Puerto Rico’s nearly five-year bankruptcy battle was resolved Tuesday after a federal judge signed a plan that slashes the U.S. territory’s public debt load as part of a restructuring and allows the government to start repaying creditors.
The plan marks the largest municipal debt restructuring in U.S. history and was approved after the judge held heated hearings in recent months and as the island struggles to recover from deadly hurricanes, earthquakes and a pandemic that deepened its economic crisis.
“Today begins a new chapter in PR’s history,” tweeted a federal control board that was appointed to oversee Puerto Rico’s finances and had been working with the judge on the plan.
The board said that the plan signed by federal judge Laura Taylor-Swain cuts Puerto Rico’s public debt by 80% and saves the government more than $50 billion in debt service payments. The plan notes that Puerto Rico has sufficient resources to pay the debt through 2034, but critics have said the government does not have the finances required to meet debt service payments and warned of more austerity measures.
Puerto Rico Gov. Pedro Pierluisi said that while the plan is not perfect, it represents a big step for the island's economic recovery.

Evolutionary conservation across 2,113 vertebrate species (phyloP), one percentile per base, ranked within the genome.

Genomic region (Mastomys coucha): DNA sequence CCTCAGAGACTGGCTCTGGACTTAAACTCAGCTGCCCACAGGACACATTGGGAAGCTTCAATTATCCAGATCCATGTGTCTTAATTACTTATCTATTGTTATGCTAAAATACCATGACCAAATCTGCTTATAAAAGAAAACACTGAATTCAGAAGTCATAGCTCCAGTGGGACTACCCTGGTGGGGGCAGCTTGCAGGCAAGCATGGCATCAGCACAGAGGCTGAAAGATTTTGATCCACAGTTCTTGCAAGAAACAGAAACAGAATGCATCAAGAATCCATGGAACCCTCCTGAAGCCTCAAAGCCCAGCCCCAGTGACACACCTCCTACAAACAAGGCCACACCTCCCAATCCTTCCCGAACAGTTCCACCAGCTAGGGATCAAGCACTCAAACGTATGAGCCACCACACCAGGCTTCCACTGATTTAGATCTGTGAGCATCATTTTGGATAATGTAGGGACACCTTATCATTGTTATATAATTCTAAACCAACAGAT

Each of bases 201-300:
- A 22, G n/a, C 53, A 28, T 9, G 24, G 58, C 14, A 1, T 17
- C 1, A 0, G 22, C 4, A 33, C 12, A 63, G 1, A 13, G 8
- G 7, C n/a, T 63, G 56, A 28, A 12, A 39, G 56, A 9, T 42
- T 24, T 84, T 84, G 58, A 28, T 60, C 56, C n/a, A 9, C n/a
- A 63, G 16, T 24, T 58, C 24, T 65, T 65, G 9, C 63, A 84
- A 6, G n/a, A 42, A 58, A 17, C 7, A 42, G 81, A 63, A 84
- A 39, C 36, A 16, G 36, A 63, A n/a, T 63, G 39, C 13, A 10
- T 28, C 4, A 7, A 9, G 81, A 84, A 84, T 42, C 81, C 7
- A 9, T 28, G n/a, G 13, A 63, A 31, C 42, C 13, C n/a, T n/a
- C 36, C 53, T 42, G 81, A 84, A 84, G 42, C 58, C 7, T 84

“We still have a lot of work ahead of us,” he said.
José Luis Dalmau, president of Puerto Rico's senate and a member of the main opposition party, also praised the plan and called it a transcendental step for the island's economic recovery.
“From this moment on, a new page of fiscal responsibility, good governance and unity begins, which will lead to a more prosperous economy, a climate of job creation and greater fiscal stability,” he said.
Puerto Rico’s government declared in 2015 that it could not afford to pay its more than $70 billion public debt load accumulated the debt through decades of mismanagement, corruption and excessive borrowing. It then filed for the largest municipal bankruptcy in U.S. history in 2017.